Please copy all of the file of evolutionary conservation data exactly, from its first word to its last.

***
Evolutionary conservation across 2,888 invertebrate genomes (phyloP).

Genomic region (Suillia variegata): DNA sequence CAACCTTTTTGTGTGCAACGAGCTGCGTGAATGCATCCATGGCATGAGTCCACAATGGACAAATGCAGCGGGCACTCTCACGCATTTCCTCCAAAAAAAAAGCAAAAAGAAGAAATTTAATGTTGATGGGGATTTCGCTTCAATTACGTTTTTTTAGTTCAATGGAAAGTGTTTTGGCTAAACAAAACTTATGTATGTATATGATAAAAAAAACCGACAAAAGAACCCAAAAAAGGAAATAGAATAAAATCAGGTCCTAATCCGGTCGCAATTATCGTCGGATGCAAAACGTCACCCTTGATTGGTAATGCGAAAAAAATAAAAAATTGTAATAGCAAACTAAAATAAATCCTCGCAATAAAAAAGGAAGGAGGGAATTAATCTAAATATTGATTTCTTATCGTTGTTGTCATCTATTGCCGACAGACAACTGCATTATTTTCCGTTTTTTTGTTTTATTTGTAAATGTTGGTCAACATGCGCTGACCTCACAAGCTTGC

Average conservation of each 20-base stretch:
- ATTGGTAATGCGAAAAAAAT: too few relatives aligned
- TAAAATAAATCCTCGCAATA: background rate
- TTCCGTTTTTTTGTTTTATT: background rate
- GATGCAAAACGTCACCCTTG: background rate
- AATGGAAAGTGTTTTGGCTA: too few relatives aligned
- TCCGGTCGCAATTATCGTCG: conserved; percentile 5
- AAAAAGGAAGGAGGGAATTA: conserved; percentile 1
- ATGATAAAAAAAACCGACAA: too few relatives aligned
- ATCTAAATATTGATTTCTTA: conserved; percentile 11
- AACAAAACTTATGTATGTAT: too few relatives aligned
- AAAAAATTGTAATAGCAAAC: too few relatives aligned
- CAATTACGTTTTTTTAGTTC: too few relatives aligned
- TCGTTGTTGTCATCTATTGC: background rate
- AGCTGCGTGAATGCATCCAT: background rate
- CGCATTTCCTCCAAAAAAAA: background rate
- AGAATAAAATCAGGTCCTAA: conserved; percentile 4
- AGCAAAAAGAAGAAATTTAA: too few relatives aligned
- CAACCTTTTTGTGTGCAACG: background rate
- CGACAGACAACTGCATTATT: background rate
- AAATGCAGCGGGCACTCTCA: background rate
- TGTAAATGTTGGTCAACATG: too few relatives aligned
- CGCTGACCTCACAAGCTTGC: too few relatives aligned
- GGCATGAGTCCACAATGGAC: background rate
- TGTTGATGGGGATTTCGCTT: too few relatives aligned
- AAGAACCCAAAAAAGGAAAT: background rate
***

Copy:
Evolutionary conservation across 2,888 invertebrate genomes (phyloP).

Genomic region (Suillia variegata): DNA sequence CAACCTTTTTGTGTGCAACGAGCTGCGTGAATGCATCCATGGCATGAGTCCACAATGGACAAATGCAGCGGGCACTCTCACGCATTTCCTCCAAAAAAAAAGCAAAAAGAAGAAATTTAATGTTGATGGGGATTTCGCTTCAATTACGTTTTTTTAGTTCAATGGAAAGTGTTTTGGCTAAACAAAACTTATGTATGTATATGATAAAAAAAACCGACAAAAGAACCCAAAAAAGGAAATAGAATAAAATCAGGTCCTAATCCGGTCGCAATTATCGTCGGATGCAAAACGTCACCCTTGATTGGTAATGCGAAAAAAATAAAAAATTGTAATAGCAAACTAAAATAAATCCTCGCAATAAAAAAGGAAGGAGGGAATTAATCTAAATATTGATTTCTTATCGTTGTTGTCATCTATTGCCGACAGACAACTGCATTATTTTCCGTTTTTTTGTTTTATTTGTAAATGTTGGTCAACATGCGCTGACCTCACAAGCTTGC

Average conservation of each 20-base stretch:
- ATTGGTAATGCGAAAAAAAT: too few relatives aligned
- TAAAATAAATCCTCGCAATA: background rate
- TTCCGTTTTTTTGTTTTATT: background rate
- GATGCAAAACGTCACCCTTG: background rate
- AATGGAAAGTGTTTTGGCTA: too few relatives aligned
- TCCGGTCGCAATTATCGTCG: conserved; percentile 5
- AAAAAGGAAGGAGGGAATTA: conserved; percentile 1
- ATGATAAAAAAAACCGACAA: too few relatives aligned
- ATCTAAATATTGATTTCTTA: conserved; percentile 11
- AACAAAACTTATGTATGTAT: too few relatives aligned
- AAAAAATTGTAATAGCAAAC: too few relatives aligned
- CAATTACGTTTTTTTAGTTC: too few relatives aligned
- TCGTTGTTGTCATCTATTGC: background rate
- AGCTGCGTGAATGCATCCAT: background rate
- CGCATTTCCTCCAAAAAAAA: background rate
- AGAATAAAATCAGGTCCTAA: conserved; percentile 4
- AGCAAAAAGAAGAAATTTAA: too few relatives aligned
- CAACCTTTTTGTGTGCAACG: background rate
- CGACAGACAACTGCATTATT: background rate
- AAATGCAGCGGGCACTCTCA: background rate
- TGTAAATGTTGGTCAACATG: too few relatives aligned
- CGCTGACCTCACAAGCTTGC: too few relatives aligned
- GGCATGAGTCCACAATGGAC: background rate
- TGTTGATGGGGATTTCGCTT: too few relatives aligned
- AAGAACCCAAAAAAGGAAAT: background rate